(Reuters) A Nigerian military offensive against Islamist insurgent group Boko Haram has opened up a corridor for mobile units of health workers to vaccinate children against polio in parts of the northeast. But the worsening insurgency poses a grave risk to the campaign to stamp out the crippling virus in Africa's most populous nation. Nigeria, Pakistan and Afghanistan are the three countries in the world in which polio is still endemic.
(Reuters) Combining two types of polio vaccine, including one that is injected rather than given orally, appears to give better immunity and could speed efforts to eradicate the crippling disease, scientists said… British and Indian researchers said the inactivated polio vaccine (IPV), which is given by injection, could provide better and longer lasting protection if given alongside the more commonly used live oral polio vaccine (OPV).
(Reuters) New HIV infections and deaths from AIDS are decreasing, the United Nations said on Wednesday, making it possible to control the epidemic by 2030 and eventually end it "in every region, in every country". "More than ever before, there is hope that ending AIDS is possible. However, a business-as-usual approach or simply sustaining the AIDS response at its current pace cannot end the epidemic," the U.N. AIDS program UNAIDS said in a global report issued ahead of an AIDS conference in Melbourne, Australia next week.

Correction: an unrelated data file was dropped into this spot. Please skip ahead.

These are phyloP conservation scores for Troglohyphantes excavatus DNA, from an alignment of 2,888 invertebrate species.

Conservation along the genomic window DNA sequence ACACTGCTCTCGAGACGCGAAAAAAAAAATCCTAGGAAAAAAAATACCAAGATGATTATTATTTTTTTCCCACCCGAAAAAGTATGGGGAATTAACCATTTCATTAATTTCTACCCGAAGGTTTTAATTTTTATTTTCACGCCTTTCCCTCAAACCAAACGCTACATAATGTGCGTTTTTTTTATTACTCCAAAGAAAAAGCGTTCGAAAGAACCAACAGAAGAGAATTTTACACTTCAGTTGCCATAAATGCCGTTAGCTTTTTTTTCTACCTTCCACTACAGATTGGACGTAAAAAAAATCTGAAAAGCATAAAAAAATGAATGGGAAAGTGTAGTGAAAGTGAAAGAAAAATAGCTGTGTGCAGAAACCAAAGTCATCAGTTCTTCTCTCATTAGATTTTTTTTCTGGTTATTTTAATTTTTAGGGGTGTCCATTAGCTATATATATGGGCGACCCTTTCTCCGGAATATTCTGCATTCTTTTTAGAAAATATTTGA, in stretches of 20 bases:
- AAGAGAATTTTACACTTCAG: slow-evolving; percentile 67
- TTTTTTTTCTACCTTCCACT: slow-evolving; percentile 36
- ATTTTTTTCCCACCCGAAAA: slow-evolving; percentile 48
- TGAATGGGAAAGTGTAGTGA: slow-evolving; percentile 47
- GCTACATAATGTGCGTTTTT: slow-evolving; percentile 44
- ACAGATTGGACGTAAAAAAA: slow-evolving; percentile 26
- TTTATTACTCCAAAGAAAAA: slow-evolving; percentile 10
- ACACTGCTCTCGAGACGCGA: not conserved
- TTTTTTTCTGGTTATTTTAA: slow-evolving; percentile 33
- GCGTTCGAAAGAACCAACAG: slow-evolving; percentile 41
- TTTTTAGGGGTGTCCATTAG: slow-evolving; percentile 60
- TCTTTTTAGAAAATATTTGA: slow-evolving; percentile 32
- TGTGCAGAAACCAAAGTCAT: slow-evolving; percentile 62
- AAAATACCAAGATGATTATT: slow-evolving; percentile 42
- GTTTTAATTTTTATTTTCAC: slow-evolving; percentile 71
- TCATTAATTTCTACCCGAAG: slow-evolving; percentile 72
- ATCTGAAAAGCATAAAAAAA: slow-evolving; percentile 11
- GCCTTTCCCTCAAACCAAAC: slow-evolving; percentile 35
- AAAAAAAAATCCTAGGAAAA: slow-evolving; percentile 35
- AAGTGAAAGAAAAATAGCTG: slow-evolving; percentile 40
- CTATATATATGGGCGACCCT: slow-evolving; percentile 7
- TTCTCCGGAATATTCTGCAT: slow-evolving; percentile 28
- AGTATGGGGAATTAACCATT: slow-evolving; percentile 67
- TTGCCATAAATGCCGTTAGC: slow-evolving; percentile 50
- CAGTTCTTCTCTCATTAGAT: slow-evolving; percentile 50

(U.S. Department of Health & Human Services) HHS Secretary Sylvia M. Burwell announced [on Tuesday] the availability of $11 million, through the Affordable Care Act and the Secretary’s Minority AIDS Initiative Fund, to support the integration of high quality HIV services into primary care through innovative partnerships between health centers and state health departments in Florida, Massachusetts, Maryland and New York.  This initiative supports the goals of the Administration’s National HIV/AIDS Strategy.
(The Atlantic) Condoms aren't enough: For the first time, the agency is recommending that all men who have sex with men use prophylactic treatment.
(Science Daily) Biochemists have discovered how protein's 'hands' enable bacteria to establish infection. "These structures are like small hands on the surface of bacterial cells," said the study's principal investigator. "They make the bacteria capable of recognizing something and grabbing it from the environment. It's amazing that such a tiny molecule can do that." The research may help scientists develop targeted treatment and intervention methods.